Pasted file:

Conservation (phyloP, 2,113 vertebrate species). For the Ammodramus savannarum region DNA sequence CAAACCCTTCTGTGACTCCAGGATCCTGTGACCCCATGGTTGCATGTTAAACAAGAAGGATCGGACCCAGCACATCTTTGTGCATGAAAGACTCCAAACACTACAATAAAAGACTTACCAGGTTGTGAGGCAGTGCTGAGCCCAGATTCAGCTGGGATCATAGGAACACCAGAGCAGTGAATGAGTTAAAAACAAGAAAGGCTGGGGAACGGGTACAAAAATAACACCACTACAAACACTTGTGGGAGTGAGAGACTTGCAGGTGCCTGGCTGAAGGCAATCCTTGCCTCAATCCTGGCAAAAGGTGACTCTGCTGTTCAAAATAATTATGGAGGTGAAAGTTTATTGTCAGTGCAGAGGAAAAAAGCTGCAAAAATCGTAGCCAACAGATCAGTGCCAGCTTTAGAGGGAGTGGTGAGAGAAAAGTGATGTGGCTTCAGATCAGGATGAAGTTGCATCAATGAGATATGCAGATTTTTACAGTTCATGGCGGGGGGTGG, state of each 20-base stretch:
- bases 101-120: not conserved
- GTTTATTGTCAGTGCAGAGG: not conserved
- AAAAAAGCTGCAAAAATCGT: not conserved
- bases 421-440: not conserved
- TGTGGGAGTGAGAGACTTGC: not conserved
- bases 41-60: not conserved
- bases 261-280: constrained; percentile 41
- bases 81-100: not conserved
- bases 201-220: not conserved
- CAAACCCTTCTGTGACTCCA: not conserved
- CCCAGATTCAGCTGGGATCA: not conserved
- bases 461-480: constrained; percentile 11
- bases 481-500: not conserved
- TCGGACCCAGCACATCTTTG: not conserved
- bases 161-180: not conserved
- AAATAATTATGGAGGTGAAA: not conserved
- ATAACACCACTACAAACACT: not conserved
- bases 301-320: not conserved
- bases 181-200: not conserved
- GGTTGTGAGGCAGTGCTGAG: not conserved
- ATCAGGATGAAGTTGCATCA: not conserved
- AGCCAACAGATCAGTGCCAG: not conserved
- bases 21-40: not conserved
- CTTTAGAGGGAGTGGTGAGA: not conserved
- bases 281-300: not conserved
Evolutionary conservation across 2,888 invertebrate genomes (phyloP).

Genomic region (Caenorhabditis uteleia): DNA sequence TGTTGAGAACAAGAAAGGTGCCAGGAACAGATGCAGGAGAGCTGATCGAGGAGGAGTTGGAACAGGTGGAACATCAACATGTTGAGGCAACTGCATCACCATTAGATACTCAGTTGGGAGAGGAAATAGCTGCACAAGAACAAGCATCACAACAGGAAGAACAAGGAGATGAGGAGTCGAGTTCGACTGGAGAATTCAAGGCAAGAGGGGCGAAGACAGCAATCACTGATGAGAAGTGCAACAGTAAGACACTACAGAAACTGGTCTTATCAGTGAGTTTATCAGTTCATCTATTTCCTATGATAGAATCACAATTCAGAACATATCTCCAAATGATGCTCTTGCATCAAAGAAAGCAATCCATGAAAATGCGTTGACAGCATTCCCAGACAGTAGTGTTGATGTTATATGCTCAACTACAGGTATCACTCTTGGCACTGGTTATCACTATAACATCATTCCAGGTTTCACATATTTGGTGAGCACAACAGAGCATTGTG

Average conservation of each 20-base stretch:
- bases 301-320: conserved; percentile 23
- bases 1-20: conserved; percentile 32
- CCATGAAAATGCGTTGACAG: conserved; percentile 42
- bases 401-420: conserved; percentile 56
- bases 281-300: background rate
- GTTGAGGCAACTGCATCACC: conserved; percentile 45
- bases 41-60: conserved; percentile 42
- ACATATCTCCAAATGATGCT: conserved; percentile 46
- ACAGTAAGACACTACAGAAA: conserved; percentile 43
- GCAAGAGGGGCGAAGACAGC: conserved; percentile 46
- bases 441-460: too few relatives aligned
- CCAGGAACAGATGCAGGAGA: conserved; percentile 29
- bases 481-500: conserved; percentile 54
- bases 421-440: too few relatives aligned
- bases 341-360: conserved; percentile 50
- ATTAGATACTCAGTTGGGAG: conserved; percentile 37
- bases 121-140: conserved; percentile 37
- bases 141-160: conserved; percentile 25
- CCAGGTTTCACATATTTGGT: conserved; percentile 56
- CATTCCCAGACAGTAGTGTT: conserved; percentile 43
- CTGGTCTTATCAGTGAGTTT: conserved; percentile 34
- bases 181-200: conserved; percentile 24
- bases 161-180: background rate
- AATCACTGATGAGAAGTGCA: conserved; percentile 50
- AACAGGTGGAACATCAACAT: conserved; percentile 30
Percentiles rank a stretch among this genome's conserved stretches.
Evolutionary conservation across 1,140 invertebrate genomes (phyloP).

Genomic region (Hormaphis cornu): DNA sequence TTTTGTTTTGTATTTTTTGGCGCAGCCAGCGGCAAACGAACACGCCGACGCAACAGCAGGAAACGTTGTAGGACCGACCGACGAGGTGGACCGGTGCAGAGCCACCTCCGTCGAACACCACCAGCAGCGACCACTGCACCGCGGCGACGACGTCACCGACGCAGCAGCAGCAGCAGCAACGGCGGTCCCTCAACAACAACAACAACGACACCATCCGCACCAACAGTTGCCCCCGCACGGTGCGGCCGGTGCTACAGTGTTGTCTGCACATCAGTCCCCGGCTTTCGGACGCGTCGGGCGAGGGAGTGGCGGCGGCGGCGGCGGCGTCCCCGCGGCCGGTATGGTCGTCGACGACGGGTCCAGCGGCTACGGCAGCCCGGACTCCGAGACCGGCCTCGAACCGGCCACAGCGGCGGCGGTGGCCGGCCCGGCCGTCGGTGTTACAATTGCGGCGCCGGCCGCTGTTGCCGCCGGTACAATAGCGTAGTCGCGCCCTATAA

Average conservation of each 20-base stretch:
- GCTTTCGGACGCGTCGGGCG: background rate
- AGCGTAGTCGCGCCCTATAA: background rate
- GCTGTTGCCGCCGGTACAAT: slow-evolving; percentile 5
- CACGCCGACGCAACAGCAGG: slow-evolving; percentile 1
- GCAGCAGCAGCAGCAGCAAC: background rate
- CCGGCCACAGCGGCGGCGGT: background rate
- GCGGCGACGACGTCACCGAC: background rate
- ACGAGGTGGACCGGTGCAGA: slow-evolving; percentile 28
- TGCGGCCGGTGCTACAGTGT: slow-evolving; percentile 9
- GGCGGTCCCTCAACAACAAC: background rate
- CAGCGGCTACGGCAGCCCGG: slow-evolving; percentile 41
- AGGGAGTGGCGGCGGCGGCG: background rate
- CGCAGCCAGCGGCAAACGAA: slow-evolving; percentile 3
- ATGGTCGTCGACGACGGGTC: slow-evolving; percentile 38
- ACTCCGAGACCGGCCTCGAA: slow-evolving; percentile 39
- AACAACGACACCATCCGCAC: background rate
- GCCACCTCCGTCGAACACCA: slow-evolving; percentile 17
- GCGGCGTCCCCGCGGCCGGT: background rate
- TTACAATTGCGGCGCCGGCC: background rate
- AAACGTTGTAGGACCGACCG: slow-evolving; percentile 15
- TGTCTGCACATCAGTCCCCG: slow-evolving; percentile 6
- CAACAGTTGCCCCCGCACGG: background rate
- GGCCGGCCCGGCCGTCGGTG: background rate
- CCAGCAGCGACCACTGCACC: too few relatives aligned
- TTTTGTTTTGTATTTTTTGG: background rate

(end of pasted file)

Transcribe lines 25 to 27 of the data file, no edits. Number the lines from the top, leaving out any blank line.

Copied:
- CTTTAGAGGGAGTGGTGAGA: not conserved
- bases 281-300: not conserved
Evolutionary conservation across 2,888 invertebrate genomes (phyloP).